Pros­e­cu­tor prob­ing Afghan cor­rup­tion wasn’t fired: of­fi­cial

The Pak Banker - - International -

KABUL: Afghanistan's at­tor­ney gen­eral de­nied that a pros­e­cu­tor in­ves­ti­gat­ing al­le­ga­tions of cor­rup­tion in the up­per reaches of the govern­ment had been fired, say­ing the of­fi­cial sim­ply had reached the point when re­tire­ment was manda­tory.

Atty. Gen. Mo­ham­mad Ishaq Aloko said dur­ing an in­ter­view in his Kabul of­fice that pros­e­cu­tor Fazel Ahmed Faqir­yar stopped work­ing Thurs­day in ac­cor­dance with Afghan law af­ter 40 years of ser­vice. The rules state that of­fi­cials must step down if they are older than 65 or have served for four decades, he said.

The pros­e­cu­tor was not forced out be­cause of any con­flict with Pres­i­dent Hamid Karzai, Aloko said. Faqir­yar's claim Satur­day that he had been fired "is ab­so­lutely ground­less," he said. "He wants to be ad­mired by the pub­lic and the me­dia. His re­tire­ment has no re­la­tion with cor­rup­tion."

Faqir­yar's exit from his post comes amid grow­ing con­cern in Washington that bil­lions in U.S. tax­payer money have been pock­eted by Karzai's in­ner cir­cle. At the same time, some U.S. of­fi­cials fear that push­ing the shaky govern­ment too hard on cor­rup­tion could un­der­mine the wider war ef­fort.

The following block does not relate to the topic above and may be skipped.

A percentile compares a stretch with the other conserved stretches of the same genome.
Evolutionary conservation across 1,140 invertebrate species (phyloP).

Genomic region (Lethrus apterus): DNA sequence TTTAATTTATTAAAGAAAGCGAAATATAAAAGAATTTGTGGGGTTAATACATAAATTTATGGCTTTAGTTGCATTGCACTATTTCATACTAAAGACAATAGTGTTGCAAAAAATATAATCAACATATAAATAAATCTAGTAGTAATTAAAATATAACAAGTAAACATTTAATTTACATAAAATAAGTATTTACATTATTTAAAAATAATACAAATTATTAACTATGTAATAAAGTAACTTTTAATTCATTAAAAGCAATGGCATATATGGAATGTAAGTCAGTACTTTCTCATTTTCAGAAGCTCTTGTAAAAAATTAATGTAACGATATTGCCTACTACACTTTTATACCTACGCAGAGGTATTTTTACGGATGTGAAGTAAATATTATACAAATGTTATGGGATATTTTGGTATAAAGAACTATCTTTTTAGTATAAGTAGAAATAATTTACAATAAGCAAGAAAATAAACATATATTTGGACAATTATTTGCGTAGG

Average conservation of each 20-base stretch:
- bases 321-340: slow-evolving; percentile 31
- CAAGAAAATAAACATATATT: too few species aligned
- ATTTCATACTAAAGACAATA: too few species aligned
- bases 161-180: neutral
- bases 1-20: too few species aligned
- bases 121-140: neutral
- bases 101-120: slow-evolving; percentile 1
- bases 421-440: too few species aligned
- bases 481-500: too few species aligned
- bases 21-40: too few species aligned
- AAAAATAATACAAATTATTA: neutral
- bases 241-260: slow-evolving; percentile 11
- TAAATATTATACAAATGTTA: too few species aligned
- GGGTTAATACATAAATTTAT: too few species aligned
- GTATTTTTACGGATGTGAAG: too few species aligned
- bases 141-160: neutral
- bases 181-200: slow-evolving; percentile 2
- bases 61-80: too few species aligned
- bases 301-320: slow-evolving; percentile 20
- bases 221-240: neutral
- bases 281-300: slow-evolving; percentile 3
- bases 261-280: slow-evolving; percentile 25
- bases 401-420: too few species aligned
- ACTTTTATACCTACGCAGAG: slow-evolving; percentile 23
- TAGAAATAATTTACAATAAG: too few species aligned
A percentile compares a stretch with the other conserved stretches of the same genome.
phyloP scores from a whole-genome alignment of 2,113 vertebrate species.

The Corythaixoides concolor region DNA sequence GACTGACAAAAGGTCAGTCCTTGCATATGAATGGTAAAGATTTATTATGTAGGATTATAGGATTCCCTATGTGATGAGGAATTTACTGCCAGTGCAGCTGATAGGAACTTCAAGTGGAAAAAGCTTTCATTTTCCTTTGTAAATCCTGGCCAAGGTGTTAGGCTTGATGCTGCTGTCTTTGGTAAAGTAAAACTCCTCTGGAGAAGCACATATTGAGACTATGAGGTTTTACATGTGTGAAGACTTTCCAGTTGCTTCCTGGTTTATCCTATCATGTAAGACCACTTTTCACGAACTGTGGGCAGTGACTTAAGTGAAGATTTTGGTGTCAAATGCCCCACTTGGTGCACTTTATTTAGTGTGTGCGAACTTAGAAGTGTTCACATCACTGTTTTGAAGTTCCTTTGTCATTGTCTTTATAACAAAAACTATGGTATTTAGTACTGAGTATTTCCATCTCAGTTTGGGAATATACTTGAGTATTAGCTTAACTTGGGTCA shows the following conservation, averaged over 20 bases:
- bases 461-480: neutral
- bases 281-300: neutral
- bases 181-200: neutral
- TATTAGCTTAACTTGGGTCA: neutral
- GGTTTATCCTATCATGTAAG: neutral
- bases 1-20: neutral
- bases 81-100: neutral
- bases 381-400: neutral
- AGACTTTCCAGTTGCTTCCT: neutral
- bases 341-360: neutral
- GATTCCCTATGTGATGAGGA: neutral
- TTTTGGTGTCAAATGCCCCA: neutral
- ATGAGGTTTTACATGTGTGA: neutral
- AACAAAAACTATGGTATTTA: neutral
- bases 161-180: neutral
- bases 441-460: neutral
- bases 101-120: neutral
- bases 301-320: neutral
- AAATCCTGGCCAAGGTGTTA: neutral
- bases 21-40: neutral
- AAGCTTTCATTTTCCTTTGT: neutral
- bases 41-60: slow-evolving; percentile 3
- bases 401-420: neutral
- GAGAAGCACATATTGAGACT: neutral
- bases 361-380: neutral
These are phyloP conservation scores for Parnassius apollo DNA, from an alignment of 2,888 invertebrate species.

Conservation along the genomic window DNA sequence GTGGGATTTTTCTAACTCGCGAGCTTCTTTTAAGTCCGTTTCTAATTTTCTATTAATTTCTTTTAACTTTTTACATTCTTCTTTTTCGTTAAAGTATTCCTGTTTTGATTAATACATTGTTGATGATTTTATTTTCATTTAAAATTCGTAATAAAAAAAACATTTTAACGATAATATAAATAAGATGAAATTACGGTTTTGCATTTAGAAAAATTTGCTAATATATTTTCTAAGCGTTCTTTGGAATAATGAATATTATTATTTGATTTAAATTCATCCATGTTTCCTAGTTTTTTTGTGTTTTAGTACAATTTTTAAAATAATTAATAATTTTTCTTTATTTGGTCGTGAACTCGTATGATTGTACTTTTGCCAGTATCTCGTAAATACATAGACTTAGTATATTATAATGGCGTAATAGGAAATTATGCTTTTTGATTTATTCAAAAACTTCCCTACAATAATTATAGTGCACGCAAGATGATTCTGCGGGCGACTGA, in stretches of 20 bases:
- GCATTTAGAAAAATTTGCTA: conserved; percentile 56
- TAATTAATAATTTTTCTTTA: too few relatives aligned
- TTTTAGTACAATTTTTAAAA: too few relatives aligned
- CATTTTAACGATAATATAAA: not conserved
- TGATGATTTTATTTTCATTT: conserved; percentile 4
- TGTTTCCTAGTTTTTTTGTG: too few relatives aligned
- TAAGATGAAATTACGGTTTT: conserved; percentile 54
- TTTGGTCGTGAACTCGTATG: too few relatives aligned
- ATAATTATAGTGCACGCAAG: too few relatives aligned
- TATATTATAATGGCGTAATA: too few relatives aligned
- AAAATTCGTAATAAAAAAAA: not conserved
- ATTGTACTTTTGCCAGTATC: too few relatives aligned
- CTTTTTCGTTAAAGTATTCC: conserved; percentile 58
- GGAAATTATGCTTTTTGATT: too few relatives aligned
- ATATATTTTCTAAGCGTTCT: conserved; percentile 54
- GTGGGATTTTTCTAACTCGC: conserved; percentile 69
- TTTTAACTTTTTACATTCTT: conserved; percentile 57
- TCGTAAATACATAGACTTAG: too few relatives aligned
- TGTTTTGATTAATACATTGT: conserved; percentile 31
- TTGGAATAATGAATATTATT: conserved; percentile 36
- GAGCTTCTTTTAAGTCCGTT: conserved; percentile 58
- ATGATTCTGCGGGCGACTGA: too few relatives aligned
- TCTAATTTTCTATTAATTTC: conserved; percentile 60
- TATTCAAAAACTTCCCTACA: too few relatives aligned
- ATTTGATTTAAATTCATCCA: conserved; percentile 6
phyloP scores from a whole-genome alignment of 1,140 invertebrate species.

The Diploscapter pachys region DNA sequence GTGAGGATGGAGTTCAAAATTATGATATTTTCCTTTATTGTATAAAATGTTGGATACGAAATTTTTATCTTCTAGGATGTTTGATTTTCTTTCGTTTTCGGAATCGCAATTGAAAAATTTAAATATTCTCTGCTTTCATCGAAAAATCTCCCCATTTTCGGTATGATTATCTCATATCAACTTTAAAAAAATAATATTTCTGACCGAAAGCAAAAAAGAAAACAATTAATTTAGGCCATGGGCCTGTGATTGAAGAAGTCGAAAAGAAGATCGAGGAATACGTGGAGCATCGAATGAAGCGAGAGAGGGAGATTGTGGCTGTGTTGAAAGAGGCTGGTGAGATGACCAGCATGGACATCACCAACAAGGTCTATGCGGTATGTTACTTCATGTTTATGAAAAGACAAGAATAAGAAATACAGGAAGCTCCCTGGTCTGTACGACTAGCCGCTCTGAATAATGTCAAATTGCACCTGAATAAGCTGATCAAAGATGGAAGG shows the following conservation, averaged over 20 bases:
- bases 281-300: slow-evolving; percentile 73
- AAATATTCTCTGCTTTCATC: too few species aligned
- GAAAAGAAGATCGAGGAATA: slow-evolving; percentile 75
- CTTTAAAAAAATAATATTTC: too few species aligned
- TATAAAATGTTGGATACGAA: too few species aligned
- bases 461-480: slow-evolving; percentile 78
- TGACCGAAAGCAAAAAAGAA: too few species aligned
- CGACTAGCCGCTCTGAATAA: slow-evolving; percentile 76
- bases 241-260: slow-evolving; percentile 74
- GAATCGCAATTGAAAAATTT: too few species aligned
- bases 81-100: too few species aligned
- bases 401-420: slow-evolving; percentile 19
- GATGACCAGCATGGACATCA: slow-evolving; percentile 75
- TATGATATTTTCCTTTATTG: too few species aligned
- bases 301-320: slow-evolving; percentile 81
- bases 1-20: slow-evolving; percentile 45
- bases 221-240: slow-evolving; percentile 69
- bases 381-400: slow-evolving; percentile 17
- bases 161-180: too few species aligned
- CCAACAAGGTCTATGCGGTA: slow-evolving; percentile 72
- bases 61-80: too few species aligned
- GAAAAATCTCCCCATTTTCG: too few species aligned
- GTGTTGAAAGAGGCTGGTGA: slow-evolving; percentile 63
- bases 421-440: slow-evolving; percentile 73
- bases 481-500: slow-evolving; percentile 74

A se­nior State Depart­ment of­fi­cial said Sun­day that the facts of the pros­e­cu­tor's case seemed un­clear and that he was un­aware whether any­one in the ad­min­is­tra­tion was rais­ing the is­sue with the Karzai gov­ern- ment. "We are watch­ing this very closely," he said.

An­other U.S. of­fi­cial said an open fight with Karzai prob­a­bly would make him more in­tran­si­gent and com­pli­cate re­la­tions ahead of par­lia­men­tary elec­tions and ma­jor mil­i­tary op­er­a­tions sched­uled for the com­ing weeks. "It's not worth the po­ten­tial trou­ble over one pros­e­cu­tor where the facts aren't en­tirely clear," the of­fi­cial said.

Both of­fi­cials re­quested anonymity be­cause they were not au­tho­rized to dis­cuss the mat­ter.

In an in­ter­view Sun­day in his mod­est Kabul apart­ment, Faqir­yar dis­puted Aloko's ac­count, say­ing he was au­tho­rized to work past 65. Like many Afghans, he doesn't know his ex­act birth­day but says he's about 72. He also said he had worked only 39 years and five months, not count­ing school­ing and five years un­der Tal­iban rule when he was off the govern­ment clock.

The pros­e­cu­tor, who was also deputy at­tor­ney gen­eral, said his re­la­tions with the Karzai ad­min­is­tra­tion turned sour last year when he briefed a closed-door ses­sion of par­lia­ment re­gard­ing about 25 cor­rup­tion cases the at­tor­ney gen­eral's of­fice was work­ing on, nam­ing gov­er­nors, min­is­ters and am­bas­sadors who were tar­gets of in­ves­ti­ga­tion.

The at­tor­ney gen­eral quickly expressed his un­hap­pi­ness with the move, Faqir­yar said, "so from that time, our re­la­tions went bad." -PB News

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